To find out the necessary information from the participants involved, surveys will be used as the main research strategy. As Rahi (2017, p. 2) argues, this strategy is “associated with deductive research approach” and is a handy algorithm to obtain the information from the members involved. Since interaction with the research participants will take place within the framework of direct communication, from a time horizons perspective, the research will be cross-sectional. This form is convenient to get the necessary data and process it in the near future. Consequently, since the issue under consideration does not include the comparison of valuation results over a long period, a longitudinal study is irrelevant.

Data Collection and Analysis

To follow the survey strategy successfully, the interaction with the participants needs to be in real time. Therefore, as the main data collection tools, structured interviews will be conducted. Salum and Rozan (2016) examine a similar topic and review the specifics of implementing program optimisation in SMEs but focus on semi-structured interviews. However, regarding the planned research, this form of interaction is incorrect since, to obtain the most objective data, the questions are to be identical but not variable to measure and evaluate the answers accurately. Questionnaires are also an inconvenient form of obtaining information because the members may submit false data, while during face-to-face interviews, it is easier to receive sincere responses from the interlocutor.

With regard to the type of data to analyse, the attitudes of the participants towards the issue of innovation and their impact on personal performance will be examined. Questions will focus on the personal experiences of the study members and their views of either positive or negative changes. The selective sampling method will be applied to communicate with the employees of SMEs in which innovations have taken place. Demographic criteria, such as age, gender, or cultural background, will not be considered because the emphasis is on professional experiences but not the connection of the issue with the members’ individual backgrounds. It is assumed that the target group will be about 50 people to obtain as objective results as possible.

To analyse the obtained data, inferential statistics will be used. In particular, the principle of deduction will be applied because, as Minton and Lenz (2019) state, this practice of analysis corresponds to the method of working with a sample population. It helps answer specific research questions and evaluate general information with its subsequent interpretation. The data collected during the interviews will be checked due to a pre-prepared scale, and the participants’ responses will be considered within the respective levels. As a software, a simple computer program will record the members’ responses and correlate their answers by presenting their frequency. This approach will help identify general trends in the perception of innovation and present an objective picture.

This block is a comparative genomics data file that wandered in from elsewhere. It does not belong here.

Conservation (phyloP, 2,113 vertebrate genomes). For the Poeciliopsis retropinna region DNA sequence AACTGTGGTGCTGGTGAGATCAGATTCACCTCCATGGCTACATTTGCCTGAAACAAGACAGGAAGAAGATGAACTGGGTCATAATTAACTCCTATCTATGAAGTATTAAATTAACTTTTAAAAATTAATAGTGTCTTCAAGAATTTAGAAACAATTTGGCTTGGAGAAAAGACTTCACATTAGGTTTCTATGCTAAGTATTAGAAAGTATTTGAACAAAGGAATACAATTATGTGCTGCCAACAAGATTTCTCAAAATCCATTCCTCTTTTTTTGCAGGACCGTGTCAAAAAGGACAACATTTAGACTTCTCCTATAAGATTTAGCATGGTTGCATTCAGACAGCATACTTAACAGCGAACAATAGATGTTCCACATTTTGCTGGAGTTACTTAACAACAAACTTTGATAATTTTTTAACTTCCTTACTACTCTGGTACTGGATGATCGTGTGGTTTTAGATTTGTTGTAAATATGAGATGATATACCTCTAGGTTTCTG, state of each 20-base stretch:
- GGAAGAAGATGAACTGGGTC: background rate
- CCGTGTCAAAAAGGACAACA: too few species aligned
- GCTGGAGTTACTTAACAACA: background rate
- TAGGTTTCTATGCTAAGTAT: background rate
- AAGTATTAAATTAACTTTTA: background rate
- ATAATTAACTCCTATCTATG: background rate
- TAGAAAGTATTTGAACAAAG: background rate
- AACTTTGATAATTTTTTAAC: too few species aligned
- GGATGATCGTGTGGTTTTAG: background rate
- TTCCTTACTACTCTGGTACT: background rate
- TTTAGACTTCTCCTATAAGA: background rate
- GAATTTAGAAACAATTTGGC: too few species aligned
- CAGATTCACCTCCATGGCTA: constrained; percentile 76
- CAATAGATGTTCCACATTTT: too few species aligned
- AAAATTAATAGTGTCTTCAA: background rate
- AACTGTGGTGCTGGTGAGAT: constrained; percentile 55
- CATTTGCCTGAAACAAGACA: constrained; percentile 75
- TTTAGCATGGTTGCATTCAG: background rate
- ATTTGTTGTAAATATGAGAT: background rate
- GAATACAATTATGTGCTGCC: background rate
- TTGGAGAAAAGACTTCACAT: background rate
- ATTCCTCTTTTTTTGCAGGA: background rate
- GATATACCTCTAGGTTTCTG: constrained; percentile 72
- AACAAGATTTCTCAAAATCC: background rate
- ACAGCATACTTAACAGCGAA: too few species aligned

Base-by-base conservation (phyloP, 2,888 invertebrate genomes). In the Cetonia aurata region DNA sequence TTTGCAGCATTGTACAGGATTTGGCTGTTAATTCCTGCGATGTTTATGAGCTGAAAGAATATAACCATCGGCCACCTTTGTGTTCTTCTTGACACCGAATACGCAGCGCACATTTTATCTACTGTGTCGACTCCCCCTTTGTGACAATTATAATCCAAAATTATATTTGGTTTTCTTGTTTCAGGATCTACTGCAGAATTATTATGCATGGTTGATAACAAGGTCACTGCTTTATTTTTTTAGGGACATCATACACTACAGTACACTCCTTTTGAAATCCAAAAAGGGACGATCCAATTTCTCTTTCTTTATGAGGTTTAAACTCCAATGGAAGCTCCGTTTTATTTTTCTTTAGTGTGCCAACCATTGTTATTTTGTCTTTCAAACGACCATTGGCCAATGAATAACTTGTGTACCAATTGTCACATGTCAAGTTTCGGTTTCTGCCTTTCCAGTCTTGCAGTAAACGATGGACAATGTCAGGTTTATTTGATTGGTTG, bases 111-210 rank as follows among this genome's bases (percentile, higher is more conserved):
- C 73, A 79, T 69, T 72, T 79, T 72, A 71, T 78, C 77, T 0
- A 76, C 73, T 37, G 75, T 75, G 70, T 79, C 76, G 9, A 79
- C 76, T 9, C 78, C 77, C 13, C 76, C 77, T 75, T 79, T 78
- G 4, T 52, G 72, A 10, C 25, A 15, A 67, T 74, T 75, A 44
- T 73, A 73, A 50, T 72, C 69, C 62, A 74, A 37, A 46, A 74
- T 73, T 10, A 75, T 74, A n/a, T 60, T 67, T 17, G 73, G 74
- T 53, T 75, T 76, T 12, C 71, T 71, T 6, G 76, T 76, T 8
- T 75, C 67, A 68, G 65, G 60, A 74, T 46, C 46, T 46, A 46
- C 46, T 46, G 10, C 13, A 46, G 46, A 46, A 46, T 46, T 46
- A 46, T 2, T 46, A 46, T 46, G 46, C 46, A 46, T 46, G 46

Ethical Considerations

All involved participants will be made aware of the objectives of the proposed research. The engaged employees of SMEs will give written consent to the processing of their responses given during the interviews. At the same time, the aspect of confidentiality will be respected as an important criterion of a credible study. The work does not imply assessing the participants’ demographic data, and no personal information will be disclosed.

Reliability and Validity Aspects

Meeting the aspects of reliability and validity is a crucial factor in performing credible research. According to Tjora (2019, p. 148), in qualitative studies, “reliability is concerned with internal logic or consistency throughout the entire research project”, while “validity involves a logical consistency between the project’s design and its findings”. For the proposed study, reliability will be checked through the analysis of the research components, and validity will be achieved due to utilising an appropriate theoretical framework, particularly the onion model, to meet all the research nuances.

Limitations

As the limitation of the proposed study, one can name the lack of a specific industry for analysis. SMEs in different fields conduct distinctive businesses, and based on the information provided by KfW Group (2020), performance growth and decline depend on specific spheres. Nevertheless, the task of the planned work is to show general trends. As a consequence, another limitation manifests itself, particularly the lack of division by demographic factors. However, this categorisation is unnecessary when the phenomenon of innovation is viewed as a whole without focusing on attendant labour conditions and employee factors.

Timescale

To complete all the research stages, it will take approximately one and a half months. The relevant academic background, including theoretical concepts and relevant practical findings, will be explored within one week. Within the following week, invitations to potential participants will be sent out, and the necessary data processing tools will be prepared. The interview process will take about two weeks, and the remaining time will be devoted to processing the information, compiling the appropriate correlations and summarising the research outcomes.

Conclusion and Potential Outcomes